EDITORIAL NOTES, October 1926
Ramblings, Rumours and Reminiscences. Being Asides About All Sorts of Things.
WHAT a wonderful time for an motorists is Showtime and curiously does the great exhibition cause one to look back to the times when the whole motor industry was a very different affair from that which we know to-day.
Though the general interest in the exhibition has a far greater public appeal than it did of yore, it is in many ways less interesting than in the period when sensational designs, entirely new machines, to say nothing of weird inventions, astounded a public already more or less accustomed to extraordinary developments.
As a youngster I remember assisting at the first Automobile Show held at the Royal Agricultural Hall at Islington, when the number of exhibitors was so small that a very large portion of the main hall was allocated as an arena, round which demonstrations of cars took place every day. At that time demonstrators were divided into two classes, namely those who wore silk hats and those who did not. For some reason, which I was never able to fathom it was considered the thing to dress up in faultless morning attire in order to masquerade as a real expert, though there were certain dissentients who plied their trade in a kind of undress yachting costume, complete with close-fitting peaked caps, a form of apparel affected by such stalwarts as S. F. Edge and Charlie Jarrott, but in the main, exhibitors sought to conceal the shortcomings of those veteran cars behind their own personal adornment. But, nevertheless, the Show was a Show in those bygone days and some real excitement was to be obtained for the modest shilling charged for admission. I rem. ember how Charles Friswell (afterwards Sir Charles) making a sensational appearance in the arena at the wheel of a racing Peugeot, which he started by the aid of a thing he called a” toothpick.” This was for hold ing the atmospheric inlet valves whilst the starting handle was cranked and when the engine was induced to perform, a young pandemonium broke forth with the
result that everyone in the Hall rushed away from the stands to see what was happening.
Charles held his own in racing round the arena, until one morning a very fat young man named Barber made his appearance on a little Stanley steam car and promptly proceeded to make rings round Mr. Fiiswell, much to the delight of a sporting crowd, which yelled with delight to see the diminutive steamer belching forth flames and steam under the direction of its driver, who apparently desired to make a Grand Finale by bursting his boiler. Of course nobody much bought any cars at the Show, it was merely a gigantic spectacle and served as very good propaganda by which the public were instructed as to the mysteries of motor mechanism, but even the youngest and least informed of the exhibitors’ assistants were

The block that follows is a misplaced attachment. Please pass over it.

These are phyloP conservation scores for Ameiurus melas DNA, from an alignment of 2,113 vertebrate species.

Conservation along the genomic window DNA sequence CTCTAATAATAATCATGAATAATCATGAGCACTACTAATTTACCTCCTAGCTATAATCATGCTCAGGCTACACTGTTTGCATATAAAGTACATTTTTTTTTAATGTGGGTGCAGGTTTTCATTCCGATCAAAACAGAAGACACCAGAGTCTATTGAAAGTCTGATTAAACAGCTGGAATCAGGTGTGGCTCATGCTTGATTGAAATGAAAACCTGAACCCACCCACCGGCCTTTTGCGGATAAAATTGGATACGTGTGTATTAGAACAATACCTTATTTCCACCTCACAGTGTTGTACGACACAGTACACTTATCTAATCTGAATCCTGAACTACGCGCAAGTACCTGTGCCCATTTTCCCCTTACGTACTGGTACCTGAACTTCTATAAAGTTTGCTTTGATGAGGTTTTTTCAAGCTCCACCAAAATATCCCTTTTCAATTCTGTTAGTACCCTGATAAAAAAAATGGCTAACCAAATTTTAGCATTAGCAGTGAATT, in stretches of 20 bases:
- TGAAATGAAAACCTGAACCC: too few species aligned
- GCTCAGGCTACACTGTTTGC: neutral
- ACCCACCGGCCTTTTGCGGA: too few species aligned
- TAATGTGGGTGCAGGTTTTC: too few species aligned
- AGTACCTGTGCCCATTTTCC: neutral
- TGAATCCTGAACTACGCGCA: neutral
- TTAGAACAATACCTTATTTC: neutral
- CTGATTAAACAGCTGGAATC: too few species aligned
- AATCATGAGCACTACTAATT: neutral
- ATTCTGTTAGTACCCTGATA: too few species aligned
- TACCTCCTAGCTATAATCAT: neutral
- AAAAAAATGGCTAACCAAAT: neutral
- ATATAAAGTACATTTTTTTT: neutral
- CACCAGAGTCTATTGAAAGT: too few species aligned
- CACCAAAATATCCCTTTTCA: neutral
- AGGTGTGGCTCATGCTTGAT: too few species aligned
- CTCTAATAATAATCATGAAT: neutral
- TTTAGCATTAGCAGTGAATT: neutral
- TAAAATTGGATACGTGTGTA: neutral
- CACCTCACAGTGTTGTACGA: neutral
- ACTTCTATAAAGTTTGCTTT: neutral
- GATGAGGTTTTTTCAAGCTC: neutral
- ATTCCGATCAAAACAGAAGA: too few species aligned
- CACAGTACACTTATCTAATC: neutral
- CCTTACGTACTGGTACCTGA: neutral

not unduly worried, because no laymen had the remotest ideas as to motor mechanism. How different to-day, when every schoolboy knows everything about supercharging—or thinks he does, which is perhaps worse— and a stand attendant has to be very careful lest he is bowled out in technics by some country farmer, who has come up to buy a Morris Cowley.
Modern shows are little more than market places for prospective car purchasers, but one cannot help being struck by the extraordinary paucity of really useful literature distributed from the stands. It always seems to me that catalogues are prepared either by (A) members of the firms drawing office staff or (B) their advertising agents. In the first case the pages are mostly devoted to very scratchy specifications and in the latter by literature that may be more or less accurately described under the generic term of “tripe.”
Every year manufacturers have a wonderful chance of informing the public as to the vitally interesting parts of their cars, but on the whole the cataloguing of the Show is as weak as it was in pre-war days. Not that the catalogues are not very elaborate, for many are produced at enormous cost, but as far as the prospective purchaser is concerned they are of very little value.
As one who has for many years endeavoured to extract information from the exhibitors for Press purposes, the lack of interest displayed by some firms is nothing short of marvellous. It is indeed a matter of great surprise that the Show reports are as accurate as they are and no one who has never tackled the job can have the least idea as to the difficulties in getting the required information from people on the stands, few of whom seem to have the remotest idea as to the exact contents of the packing cases which arrive but a few hours in advance of the private view day.